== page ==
Findings
Outcomes included medication adherence, clinical events (myocardial infarction, stroke, death), quality of life, healthcare utilization, or cost. The heterogeneity among the studies precluded meta-analysis. Few studies reported the impact of cost sharing strategies on mortality, clinical and economic outcomes. The association between patient copayments and medication adherence varied across studies, ranging from no difference to significantly lower adherence, depending on the amount of the copayment.
Conclusion
Lowering cost sharing in patients with chronic diseases may improve adherence, but the impact on clinical and economic outcomes is uncertain.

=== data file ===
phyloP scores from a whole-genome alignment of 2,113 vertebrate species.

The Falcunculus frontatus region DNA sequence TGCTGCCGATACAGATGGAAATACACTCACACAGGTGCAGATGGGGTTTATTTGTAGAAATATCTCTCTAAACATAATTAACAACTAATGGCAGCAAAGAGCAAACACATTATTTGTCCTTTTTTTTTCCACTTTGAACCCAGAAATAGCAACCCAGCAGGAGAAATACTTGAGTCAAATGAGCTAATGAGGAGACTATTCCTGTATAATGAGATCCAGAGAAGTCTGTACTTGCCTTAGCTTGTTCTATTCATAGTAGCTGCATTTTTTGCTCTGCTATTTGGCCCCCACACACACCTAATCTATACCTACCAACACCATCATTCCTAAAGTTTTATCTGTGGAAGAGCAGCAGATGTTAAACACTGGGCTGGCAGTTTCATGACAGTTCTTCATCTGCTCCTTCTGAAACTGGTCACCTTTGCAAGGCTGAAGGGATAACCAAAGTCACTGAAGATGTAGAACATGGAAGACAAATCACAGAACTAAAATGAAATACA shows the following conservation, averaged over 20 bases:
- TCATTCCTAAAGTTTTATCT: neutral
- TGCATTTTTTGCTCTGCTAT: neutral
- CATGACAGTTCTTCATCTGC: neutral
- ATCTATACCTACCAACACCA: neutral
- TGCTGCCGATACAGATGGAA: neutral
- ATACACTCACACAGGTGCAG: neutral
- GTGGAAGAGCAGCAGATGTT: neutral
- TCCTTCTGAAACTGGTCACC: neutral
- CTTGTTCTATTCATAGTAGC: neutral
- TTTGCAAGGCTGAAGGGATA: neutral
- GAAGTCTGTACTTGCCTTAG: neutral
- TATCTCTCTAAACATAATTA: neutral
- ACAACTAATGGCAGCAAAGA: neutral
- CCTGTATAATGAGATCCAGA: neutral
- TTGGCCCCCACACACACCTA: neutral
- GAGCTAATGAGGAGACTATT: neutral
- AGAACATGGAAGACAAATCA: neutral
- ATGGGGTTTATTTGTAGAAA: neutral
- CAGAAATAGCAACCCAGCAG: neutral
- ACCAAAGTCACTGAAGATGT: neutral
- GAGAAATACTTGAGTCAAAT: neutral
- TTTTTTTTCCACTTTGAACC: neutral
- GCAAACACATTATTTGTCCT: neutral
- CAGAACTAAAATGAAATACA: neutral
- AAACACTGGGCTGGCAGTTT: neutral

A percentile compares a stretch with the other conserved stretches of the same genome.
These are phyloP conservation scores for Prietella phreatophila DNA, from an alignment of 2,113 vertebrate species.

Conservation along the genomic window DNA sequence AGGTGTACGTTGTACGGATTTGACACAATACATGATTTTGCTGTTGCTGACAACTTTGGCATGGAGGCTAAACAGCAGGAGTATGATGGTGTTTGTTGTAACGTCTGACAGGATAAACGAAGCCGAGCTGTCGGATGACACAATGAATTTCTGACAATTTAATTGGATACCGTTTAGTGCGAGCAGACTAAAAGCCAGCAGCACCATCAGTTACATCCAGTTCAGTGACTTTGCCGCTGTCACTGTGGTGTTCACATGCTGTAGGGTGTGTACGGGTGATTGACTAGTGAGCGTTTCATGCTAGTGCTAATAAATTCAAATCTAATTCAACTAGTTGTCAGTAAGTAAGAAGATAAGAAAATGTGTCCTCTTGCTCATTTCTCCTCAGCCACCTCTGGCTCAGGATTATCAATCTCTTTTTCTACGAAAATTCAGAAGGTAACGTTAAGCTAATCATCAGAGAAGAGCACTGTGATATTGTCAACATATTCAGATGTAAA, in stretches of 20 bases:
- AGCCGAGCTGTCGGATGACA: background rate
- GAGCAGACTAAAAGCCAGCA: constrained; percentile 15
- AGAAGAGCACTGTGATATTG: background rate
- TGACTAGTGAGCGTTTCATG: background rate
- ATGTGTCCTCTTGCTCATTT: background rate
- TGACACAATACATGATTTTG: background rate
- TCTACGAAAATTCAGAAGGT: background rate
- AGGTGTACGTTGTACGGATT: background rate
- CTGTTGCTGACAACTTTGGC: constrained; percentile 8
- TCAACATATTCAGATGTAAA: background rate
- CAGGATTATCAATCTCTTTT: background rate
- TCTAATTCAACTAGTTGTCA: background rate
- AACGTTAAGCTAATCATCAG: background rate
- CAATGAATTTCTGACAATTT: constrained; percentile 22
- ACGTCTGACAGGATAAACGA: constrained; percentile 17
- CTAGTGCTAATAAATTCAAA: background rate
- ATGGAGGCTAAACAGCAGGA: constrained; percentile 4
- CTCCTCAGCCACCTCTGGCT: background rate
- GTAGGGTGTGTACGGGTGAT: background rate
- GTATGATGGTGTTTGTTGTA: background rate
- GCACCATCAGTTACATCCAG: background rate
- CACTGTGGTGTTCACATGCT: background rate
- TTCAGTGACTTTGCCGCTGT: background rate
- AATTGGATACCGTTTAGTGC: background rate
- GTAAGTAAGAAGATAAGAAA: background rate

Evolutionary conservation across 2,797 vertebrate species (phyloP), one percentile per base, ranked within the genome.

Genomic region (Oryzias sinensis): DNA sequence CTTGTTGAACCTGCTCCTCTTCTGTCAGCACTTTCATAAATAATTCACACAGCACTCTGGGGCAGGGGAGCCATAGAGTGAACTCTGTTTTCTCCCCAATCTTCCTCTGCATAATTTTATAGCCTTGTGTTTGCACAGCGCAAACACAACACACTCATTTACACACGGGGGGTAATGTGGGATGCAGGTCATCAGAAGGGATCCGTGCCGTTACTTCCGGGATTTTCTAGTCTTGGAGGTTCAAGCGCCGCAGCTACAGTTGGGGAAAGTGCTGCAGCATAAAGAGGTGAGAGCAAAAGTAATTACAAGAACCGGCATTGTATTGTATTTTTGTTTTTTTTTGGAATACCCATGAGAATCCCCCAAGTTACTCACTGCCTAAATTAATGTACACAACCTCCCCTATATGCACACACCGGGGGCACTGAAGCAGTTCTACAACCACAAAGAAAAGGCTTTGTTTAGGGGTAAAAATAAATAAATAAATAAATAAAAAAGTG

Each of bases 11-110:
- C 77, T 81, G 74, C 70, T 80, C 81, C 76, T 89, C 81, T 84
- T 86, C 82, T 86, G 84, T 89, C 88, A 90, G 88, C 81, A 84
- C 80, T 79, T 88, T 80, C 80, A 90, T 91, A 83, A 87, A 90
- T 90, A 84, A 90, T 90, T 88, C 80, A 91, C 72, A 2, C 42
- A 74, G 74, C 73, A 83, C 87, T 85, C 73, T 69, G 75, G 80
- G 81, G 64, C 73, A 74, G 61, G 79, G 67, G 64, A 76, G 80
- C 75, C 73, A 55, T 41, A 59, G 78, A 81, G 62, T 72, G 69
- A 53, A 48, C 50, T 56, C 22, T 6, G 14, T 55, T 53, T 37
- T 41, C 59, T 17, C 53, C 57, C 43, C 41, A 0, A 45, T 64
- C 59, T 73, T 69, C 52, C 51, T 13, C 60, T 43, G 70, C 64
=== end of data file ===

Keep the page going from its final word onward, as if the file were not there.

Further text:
doi:10.1371/journal.pone.0089168
PMCID: PMC3965394  PMID: 24667163
2.  Benefits and harms of statin therapy for persons with chronic kidney disease: A systematic review and meta-analysis 
Annals of internal medicine  2012;157(4):263-275.
Background
Statins have uncertain benefits in chronic kidney disease (CKD) as individual trials may have insufficient power to determine whether treatment effects differ with severity of CKD.
Purpose
To summarize the benefits and harms of statin therapy for adults with CKD and examine whether effects of statins vary by kidney disease stage.
Data Sources
Cochrane and EMBASE databases (inception to February 2012).
Study Selection
Randomized trials comparing effects of statins with placebo, no treatment or another statin on mortality and cardiovascular outcomes.
Data Extraction
Two independent reviewers extracted data and assessed risk of bias.
Data Synthesis